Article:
Grace came home with these the other day; she calls them heart rocks.
Like me, she keeps her head down sometimes, looking for rocks. What, exactly, are we looking for in a rock? There are millions on the beach. Still, a few seem to call out to us: “Pick me, pick me!” We pick them. I look for color, and she, shape.
I live on a street named for the Massachusetts official rock, Roxbury puddingstone.
I grew up in a house across the street from a lot made unbuildable by the presence of a huge, rocky boulder. We called it The Big Rock. It was better than a playground. There were crevices in the rock to hide in, or pretend they were escalators. In neighborhood wars, one party or another claimed the rock. Daring kids, like Sally and Michael, did bike tricks around the rock and tree roots.
Surrounding our neighborhood, which was a figure-eight shaped development built in the early 1960s, was what we called The Woods. In it were acres of trees, streams, and swampy areas that made skating surfaces in the winter. There was The Old Lady who lived in a shack (really); she had a gun. There were stone walls that had tumbled down.
Sermons in Stone is one of my favorite nonfiction books. About the history of stone walls in New England, it’s riveting — history that moves a reader like a poem. I learned why there were so many stone walls in the woods of my childhood (those woods were once farmlands). I learned, too, the measure that makes a city block, and about the Ice Age and the force of glaciers.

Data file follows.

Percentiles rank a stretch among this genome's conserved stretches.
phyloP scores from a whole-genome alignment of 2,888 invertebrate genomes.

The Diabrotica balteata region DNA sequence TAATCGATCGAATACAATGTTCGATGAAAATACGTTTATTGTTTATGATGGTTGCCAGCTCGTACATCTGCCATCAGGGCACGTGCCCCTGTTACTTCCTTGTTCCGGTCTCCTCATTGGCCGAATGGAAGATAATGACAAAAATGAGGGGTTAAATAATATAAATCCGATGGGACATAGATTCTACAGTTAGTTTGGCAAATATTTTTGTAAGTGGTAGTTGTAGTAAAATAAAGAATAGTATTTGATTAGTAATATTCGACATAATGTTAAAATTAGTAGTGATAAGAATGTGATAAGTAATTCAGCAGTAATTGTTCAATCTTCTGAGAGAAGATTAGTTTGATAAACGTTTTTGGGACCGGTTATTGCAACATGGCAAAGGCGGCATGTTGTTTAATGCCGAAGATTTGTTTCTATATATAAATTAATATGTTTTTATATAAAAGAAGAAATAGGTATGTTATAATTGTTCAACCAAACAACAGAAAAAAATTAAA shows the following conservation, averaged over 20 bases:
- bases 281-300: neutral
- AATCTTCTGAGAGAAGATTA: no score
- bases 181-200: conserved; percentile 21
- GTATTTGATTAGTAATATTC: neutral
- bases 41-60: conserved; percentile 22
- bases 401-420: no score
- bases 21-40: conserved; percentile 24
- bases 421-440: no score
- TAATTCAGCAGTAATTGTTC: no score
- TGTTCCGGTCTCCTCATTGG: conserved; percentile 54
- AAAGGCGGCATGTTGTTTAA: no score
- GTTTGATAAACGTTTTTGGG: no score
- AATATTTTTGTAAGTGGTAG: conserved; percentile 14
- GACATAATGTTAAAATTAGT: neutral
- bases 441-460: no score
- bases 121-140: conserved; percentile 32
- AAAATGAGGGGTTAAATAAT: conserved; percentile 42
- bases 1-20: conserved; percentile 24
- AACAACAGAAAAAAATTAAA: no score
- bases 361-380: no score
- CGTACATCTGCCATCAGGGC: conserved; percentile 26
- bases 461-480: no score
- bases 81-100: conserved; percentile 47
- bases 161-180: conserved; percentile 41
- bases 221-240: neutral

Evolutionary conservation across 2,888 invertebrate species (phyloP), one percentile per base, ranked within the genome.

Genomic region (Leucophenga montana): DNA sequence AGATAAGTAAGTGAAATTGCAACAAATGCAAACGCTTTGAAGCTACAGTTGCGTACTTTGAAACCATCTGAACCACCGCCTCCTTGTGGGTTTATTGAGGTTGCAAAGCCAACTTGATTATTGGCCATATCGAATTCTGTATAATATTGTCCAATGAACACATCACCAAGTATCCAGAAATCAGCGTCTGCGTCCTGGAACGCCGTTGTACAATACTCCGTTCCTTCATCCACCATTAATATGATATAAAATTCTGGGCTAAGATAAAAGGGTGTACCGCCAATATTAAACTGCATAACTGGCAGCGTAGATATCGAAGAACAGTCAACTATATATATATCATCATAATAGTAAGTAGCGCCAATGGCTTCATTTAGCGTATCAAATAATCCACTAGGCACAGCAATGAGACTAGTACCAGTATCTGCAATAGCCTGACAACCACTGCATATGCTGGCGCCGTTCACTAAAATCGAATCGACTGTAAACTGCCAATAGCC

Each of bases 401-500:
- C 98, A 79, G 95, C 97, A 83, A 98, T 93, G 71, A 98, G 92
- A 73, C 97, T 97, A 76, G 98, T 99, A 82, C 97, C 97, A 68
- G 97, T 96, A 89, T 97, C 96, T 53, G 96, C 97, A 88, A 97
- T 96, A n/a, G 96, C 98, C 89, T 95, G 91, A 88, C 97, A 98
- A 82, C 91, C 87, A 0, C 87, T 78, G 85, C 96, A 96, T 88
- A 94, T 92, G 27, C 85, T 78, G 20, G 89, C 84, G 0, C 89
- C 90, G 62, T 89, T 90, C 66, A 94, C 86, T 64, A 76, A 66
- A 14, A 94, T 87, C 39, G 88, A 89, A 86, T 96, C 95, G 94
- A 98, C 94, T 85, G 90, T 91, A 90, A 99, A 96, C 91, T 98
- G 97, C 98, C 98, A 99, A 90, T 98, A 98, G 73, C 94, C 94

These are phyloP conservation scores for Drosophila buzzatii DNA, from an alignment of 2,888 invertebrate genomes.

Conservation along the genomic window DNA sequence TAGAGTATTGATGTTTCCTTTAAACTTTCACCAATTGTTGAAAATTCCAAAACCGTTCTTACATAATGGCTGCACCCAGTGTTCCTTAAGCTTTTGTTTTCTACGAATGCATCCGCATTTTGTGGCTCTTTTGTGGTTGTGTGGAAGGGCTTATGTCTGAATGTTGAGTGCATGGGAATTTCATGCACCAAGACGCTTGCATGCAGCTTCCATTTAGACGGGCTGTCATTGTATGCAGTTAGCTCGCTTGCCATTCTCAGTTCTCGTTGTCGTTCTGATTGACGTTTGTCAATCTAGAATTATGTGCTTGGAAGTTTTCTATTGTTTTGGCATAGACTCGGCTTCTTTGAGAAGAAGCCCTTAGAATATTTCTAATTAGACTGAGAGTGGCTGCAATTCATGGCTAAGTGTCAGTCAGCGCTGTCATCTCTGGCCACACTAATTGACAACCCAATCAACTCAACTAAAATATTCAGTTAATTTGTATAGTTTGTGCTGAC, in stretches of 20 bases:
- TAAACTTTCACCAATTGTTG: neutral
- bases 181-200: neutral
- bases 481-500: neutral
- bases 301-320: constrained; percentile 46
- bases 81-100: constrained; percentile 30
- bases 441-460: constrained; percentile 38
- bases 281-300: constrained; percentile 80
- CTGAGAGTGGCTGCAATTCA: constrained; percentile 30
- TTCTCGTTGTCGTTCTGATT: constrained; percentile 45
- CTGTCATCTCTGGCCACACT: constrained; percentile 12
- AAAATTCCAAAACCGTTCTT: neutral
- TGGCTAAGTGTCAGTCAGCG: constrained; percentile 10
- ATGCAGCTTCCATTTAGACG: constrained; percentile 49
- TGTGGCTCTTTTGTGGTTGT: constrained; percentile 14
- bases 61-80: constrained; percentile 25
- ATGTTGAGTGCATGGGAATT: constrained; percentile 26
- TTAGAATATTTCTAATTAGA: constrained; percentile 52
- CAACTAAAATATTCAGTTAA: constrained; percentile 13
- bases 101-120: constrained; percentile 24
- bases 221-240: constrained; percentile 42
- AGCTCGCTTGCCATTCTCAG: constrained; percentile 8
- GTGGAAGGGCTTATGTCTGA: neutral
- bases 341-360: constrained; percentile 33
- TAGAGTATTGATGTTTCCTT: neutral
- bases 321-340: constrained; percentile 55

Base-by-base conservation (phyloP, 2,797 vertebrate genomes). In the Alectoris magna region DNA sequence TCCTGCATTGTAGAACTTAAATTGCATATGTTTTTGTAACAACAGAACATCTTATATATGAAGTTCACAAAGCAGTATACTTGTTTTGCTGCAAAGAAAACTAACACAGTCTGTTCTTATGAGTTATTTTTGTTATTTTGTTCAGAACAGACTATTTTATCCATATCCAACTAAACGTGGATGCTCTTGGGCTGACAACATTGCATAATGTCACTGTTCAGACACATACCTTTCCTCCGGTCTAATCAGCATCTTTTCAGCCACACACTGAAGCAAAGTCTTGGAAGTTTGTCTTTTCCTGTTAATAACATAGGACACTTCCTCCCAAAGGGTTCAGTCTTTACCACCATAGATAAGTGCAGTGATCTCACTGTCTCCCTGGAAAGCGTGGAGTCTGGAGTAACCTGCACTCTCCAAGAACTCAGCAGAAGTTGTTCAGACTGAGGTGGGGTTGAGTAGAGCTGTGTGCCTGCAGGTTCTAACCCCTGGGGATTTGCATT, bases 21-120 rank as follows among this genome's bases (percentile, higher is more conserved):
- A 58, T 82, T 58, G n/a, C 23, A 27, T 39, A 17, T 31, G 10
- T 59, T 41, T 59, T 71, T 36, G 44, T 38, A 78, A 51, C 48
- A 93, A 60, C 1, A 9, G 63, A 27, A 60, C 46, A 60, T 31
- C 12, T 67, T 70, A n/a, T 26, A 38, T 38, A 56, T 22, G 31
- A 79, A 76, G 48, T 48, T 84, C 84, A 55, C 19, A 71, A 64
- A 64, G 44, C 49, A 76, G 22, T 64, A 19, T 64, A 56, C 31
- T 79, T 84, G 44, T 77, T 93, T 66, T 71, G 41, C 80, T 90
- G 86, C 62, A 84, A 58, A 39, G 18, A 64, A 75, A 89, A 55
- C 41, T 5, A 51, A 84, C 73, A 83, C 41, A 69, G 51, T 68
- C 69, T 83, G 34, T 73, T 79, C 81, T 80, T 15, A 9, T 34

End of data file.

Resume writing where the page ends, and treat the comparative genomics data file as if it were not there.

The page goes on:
In a writer’s workshop, another writer who read my work for the first time pointed out to me that there are a lot of stones in my work, actual and metaphorical. It was not a deliberate effect, and I had not noticed it. It’s funny what happens when someone observes something in your work: You start thinking, “That’s my thing.” And then you write more of it. And then you try not to, so as not to be obvious. And then you give up and go back to it, perhaps with more thoughtfulness.
Photograph by Eli, who has new work here. Friendship bracelet by Lydia.
5 thoughts on “– Rocks”
Grace’s rocks resemble “The Missing Piece” illustration by Shel Silverstein. Our Big Rock also had a slice missing where you played escalator, but Brian and I pretended that it was stairs to our rock island. We assumed that the aligator (a wedge of rock no less) had at one time fit perfectly into the crevice.
Thank you for the diversion. I always tell my daughters how daring I was, so I am glad that someone else thinks so. My one and only intense childhood injury happened when I tour the ligaments in my left arm from doing an Evil Kneival (sp?) bike jump off of The Big Rock. Good memories.
Did I really type “tour” instead of “tore?” I must be thinking of Pete Townsend. Is he going on tour soon?
I always tell my kids how daring their Aunt Sally was. It’s still in you, just in a different form.
Thank you for the shout out. I don’t hate you anymore for posting the sound clip from Cambridgeside Galleria.